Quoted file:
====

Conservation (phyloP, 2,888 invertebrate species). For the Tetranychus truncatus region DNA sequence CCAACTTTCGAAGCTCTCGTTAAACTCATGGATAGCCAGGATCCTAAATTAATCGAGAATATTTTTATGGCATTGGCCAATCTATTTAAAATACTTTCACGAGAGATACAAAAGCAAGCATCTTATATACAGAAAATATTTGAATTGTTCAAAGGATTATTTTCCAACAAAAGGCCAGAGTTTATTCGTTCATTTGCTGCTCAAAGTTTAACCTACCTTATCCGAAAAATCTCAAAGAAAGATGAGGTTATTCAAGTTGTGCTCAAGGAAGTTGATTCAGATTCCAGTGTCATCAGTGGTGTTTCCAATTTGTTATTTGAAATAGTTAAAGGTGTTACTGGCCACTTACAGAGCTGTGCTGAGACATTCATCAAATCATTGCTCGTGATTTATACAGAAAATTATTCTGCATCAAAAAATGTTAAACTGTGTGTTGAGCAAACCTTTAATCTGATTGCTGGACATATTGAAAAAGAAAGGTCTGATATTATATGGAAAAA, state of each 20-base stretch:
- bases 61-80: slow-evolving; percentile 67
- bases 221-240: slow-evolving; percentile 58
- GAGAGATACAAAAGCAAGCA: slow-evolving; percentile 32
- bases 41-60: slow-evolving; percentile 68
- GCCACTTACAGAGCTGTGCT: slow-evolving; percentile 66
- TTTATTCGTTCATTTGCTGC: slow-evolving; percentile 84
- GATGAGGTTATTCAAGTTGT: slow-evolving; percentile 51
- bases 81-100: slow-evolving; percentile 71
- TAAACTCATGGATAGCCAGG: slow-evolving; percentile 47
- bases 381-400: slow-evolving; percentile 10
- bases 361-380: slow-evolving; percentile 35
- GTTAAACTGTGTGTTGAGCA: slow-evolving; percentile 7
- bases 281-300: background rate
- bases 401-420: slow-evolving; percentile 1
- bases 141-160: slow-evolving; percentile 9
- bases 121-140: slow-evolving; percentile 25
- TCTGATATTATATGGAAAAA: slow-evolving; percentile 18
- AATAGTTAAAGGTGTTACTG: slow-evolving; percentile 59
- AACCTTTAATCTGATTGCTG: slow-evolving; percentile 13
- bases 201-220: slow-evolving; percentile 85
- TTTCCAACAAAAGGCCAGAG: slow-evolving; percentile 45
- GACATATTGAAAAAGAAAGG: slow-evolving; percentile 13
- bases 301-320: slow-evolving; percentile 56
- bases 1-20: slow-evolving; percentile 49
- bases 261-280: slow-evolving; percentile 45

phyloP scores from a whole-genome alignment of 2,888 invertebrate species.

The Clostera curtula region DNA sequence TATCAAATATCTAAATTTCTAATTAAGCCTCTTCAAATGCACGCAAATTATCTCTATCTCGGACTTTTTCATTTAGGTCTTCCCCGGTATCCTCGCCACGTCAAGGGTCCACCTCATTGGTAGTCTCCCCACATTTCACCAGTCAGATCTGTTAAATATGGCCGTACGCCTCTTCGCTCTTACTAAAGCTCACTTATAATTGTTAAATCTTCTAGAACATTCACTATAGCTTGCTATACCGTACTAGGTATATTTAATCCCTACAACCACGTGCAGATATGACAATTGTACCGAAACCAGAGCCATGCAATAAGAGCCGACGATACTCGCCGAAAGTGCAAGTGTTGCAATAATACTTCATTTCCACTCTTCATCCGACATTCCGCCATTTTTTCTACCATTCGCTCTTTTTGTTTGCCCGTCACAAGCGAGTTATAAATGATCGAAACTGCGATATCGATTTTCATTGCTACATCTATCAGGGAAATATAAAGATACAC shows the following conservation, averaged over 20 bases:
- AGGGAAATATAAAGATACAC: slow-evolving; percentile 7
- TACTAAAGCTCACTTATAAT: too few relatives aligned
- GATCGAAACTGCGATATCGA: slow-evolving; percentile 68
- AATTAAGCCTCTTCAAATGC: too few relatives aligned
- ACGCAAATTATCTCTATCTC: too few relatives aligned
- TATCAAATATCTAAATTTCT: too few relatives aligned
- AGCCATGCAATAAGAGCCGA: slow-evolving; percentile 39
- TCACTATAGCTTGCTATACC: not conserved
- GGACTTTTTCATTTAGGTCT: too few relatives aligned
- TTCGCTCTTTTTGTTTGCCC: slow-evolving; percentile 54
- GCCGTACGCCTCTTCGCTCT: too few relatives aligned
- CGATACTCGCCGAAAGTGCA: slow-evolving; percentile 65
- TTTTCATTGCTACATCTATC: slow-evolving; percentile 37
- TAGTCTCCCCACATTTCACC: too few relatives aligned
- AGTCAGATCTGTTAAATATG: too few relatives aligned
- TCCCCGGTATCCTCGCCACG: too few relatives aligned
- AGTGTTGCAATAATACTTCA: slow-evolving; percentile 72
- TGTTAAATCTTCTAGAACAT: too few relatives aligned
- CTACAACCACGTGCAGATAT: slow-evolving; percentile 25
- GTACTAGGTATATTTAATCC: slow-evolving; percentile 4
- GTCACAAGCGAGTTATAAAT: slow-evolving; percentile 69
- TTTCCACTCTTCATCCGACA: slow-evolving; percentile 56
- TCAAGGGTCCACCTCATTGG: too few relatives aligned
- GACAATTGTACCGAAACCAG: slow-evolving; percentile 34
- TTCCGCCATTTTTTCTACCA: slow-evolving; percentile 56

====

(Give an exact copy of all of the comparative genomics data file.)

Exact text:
Conservation (phyloP, 2,888 invertebrate species). For the Tetranychus truncatus region DNA sequence CCAACTTTCGAAGCTCTCGTTAAACTCATGGATAGCCAGGATCCTAAATTAATCGAGAATATTTTTATGGCATTGGCCAATCTATTTAAAATACTTTCACGAGAGATACAAAAGCAAGCATCTTATATACAGAAAATATTTGAATTGTTCAAAGGATTATTTTCCAACAAAAGGCCAGAGTTTATTCGTTCATTTGCTGCTCAAAGTTTAACCTACCTTATCCGAAAAATCTCAAAGAAAGATGAGGTTATTCAAGTTGTGCTCAAGGAAGTTGATTCAGATTCCAGTGTCATCAGTGGTGTTTCCAATTTGTTATTTGAAATAGTTAAAGGTGTTACTGGCCACTTACAGAGCTGTGCTGAGACATTCATCAAATCATTGCTCGTGATTTATACAGAAAATTATTCTGCATCAAAAAATGTTAAACTGTGTGTTGAGCAAACCTTTAATCTGATTGCTGGACATATTGAAAAAGAAAGGTCTGATATTATATGGAAAAA, state of each 20-base stretch:
- bases 61-80: slow-evolving; percentile 67
- bases 221-240: slow-evolving; percentile 58
- GAGAGATACAAAAGCAAGCA: slow-evolving; percentile 32
- bases 41-60: slow-evolving; percentile 68
- GCCACTTACAGAGCTGTGCT: slow-evolving; percentile 66
- TTTATTCGTTCATTTGCTGC: slow-evolving; percentile 84
- GATGAGGTTATTCAAGTTGT: slow-evolving; percentile 51
- bases 81-100: slow-evolving; percentile 71
- TAAACTCATGGATAGCCAGG: slow-evolving; percentile 47
- bases 381-400: slow-evolving; percentile 10
- bases 361-380: slow-evolving; percentile 35
- GTTAAACTGTGTGTTGAGCA: slow-evolving; percentile 7
- bases 281-300: background rate
- bases 401-420: slow-evolving; percentile 1
- bases 141-160: slow-evolving; percentile 9
- bases 121-140: slow-evolving; percentile 25
- TCTGATATTATATGGAAAAA: slow-evolving; percentile 18
- AATAGTTAAAGGTGTTACTG: slow-evolving; percentile 59
- AACCTTTAATCTGATTGCTG: slow-evolving; percentile 13
- bases 201-220: slow-evolving; percentile 85
- TTTCCAACAAAAGGCCAGAG: slow-evolving; percentile 45
- GACATATTGAAAAAGAAAGG: slow-evolving; percentile 13
- bases 301-320: slow-evolving; percentile 56
- bases 1-20: slow-evolving; percentile 49
- bases 261-280: slow-evolving; percentile 45

phyloP scores from a whole-genome alignment of 2,888 invertebrate species.

The Clostera curtula region DNA sequence TATCAAATATCTAAATTTCTAATTAAGCCTCTTCAAATGCACGCAAATTATCTCTATCTCGGACTTTTTCATTTAGGTCTTCCCCGGTATCCTCGCCACGTCAAGGGTCCACCTCATTGGTAGTCTCCCCACATTTCACCAGTCAGATCTGTTAAATATGGCCGTACGCCTCTTCGCTCTTACTAAAGCTCACTTATAATTGTTAAATCTTCTAGAACATTCACTATAGCTTGCTATACCGTACTAGGTATATTTAATCCCTACAACCACGTGCAGATATGACAATTGTACCGAAACCAGAGCCATGCAATAAGAGCCGACGATACTCGCCGAAAGTGCAAGTGTTGCAATAATACTTCATTTCCACTCTTCATCCGACATTCCGCCATTTTTTCTACCATTCGCTCTTTTTGTTTGCCCGTCACAAGCGAGTTATAAATGATCGAAACTGCGATATCGATTTTCATTGCTACATCTATCAGGGAAATATAAAGATACAC shows the following conservation, averaged over 20 bases:
- AGGGAAATATAAAGATACAC: slow-evolving; percentile 7
- TACTAAAGCTCACTTATAAT: too few relatives aligned
- GATCGAAACTGCGATATCGA: slow-evolving; percentile 68
- AATTAAGCCTCTTCAAATGC: too few relatives aligned
- ACGCAAATTATCTCTATCTC: too few relatives aligned
- TATCAAATATCTAAATTTCT: too few relatives aligned
- AGCCATGCAATAAGAGCCGA: slow-evolving; percentile 39
- TCACTATAGCTTGCTATACC: not conserved
- GGACTTTTTCATTTAGGTCT: too few relatives aligned
- TTCGCTCTTTTTGTTTGCCC: slow-evolving; percentile 54
- GCCGTACGCCTCTTCGCTCT: too few relatives aligned
- CGATACTCGCCGAAAGTGCA: slow-evolving; percentile 65
- TTTTCATTGCTACATCTATC: slow-evolving; percentile 37
- TAGTCTCCCCACATTTCACC: too few relatives aligned
- AGTCAGATCTGTTAAATATG: too few relatives aligned
- TCCCCGGTATCCTCGCCACG: too few relatives aligned
- AGTGTTGCAATAATACTTCA: slow-evolving; percentile 72
- TGTTAAATCTTCTAGAACAT: too few relatives aligned
- CTACAACCACGTGCAGATAT: slow-evolving; percentile 25
- GTACTAGGTATATTTAATCC: slow-evolving; percentile 4
- GTCACAAGCGAGTTATAAAT: slow-evolving; percentile 69
- TTTCCACTCTTCATCCGACA: slow-evolving; percentile 56
- TCAAGGGTCCACCTCATTGG: too few relatives aligned
- GACAATTGTACCGAAACCAG: slow-evolving; percentile 34
- TTCCGCCATTTTTTCTACCA: slow-evolving; percentile 56